Clijsters is one of only three mothers who have won Grand Slam singles titles in the open era. Margaret Court won the Australian, French and US Opens in 1973, Evonne Cawley won Wimbledon in 1980 and Clijsters won the US Open in 2009.
Williams last played in a Grand Slam tournament at the 2017 Australian Open, which she won when eight weeks’ pregnant. Having initially hoped to return to competition in Australia this year, the 36-year-old American eventually came back in March at Indian Wells, where she lost in the third round to her sister, Venus. The only other tournament she has played was Miami, where she fell at the first hurdle to Naomi Osaka.
Although Williams has been working hard on regaining her fitness, she pulled out of this month’s tournaments in Madrid and Rome because she was not ready. Her first-round match here against the world No 70, the Czech Republic’s Kristyna Pliskova, will be her first competitive outing for more than two months.
John McEnroe, nevertheless, insists it is not beyond the realms of possibility that Williams will win the title here.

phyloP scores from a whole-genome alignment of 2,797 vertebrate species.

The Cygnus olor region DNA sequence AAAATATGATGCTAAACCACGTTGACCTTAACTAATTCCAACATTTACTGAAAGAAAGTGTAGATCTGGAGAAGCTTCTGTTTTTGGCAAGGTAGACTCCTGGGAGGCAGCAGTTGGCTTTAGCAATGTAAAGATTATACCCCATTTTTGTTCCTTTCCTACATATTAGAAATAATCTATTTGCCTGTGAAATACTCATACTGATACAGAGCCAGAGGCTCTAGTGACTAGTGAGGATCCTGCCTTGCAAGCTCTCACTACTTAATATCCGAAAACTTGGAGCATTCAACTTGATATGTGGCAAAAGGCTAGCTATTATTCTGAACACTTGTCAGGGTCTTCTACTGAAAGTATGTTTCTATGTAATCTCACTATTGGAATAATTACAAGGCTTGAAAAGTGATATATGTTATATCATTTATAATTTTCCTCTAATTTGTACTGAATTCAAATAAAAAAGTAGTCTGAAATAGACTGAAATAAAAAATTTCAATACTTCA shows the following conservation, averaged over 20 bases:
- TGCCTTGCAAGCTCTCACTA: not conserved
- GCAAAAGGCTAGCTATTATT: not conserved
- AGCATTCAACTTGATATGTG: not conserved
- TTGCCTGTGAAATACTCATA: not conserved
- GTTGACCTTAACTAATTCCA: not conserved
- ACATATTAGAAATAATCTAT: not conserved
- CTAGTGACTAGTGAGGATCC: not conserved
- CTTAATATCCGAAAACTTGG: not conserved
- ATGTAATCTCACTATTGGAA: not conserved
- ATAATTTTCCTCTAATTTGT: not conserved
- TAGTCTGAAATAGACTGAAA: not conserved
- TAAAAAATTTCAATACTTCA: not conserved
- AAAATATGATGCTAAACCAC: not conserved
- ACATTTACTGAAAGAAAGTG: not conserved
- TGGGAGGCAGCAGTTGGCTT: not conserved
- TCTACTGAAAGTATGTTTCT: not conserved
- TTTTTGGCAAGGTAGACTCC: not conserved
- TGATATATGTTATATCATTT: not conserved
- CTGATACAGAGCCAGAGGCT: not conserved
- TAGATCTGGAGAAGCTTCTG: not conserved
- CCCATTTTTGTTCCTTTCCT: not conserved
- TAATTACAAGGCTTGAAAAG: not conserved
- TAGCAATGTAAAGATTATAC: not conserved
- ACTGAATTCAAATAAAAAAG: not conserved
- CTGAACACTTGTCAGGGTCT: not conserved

“I think Serena should be seeded,” said McEnroe, who will be commentating for Eurosport. “No one can deny that she is one of the most dangerous players in the draw and so to me, with her history, I think she should definitely have been seeded.
“I don’t know exactly what she should have been seeded, but I still think she should be seeded as one of the top 10 players. If she’s got herself back into the condition that she needs to be in, who knows what she could do? She could win the whole thing.”
He added: “At times I think the tournament hurts itself by not making that type of change. I think it doesn’t make any sense to me. Even though we know that Serena has not played much tennis, it seems sort of crazy to think that she’s not seeded.”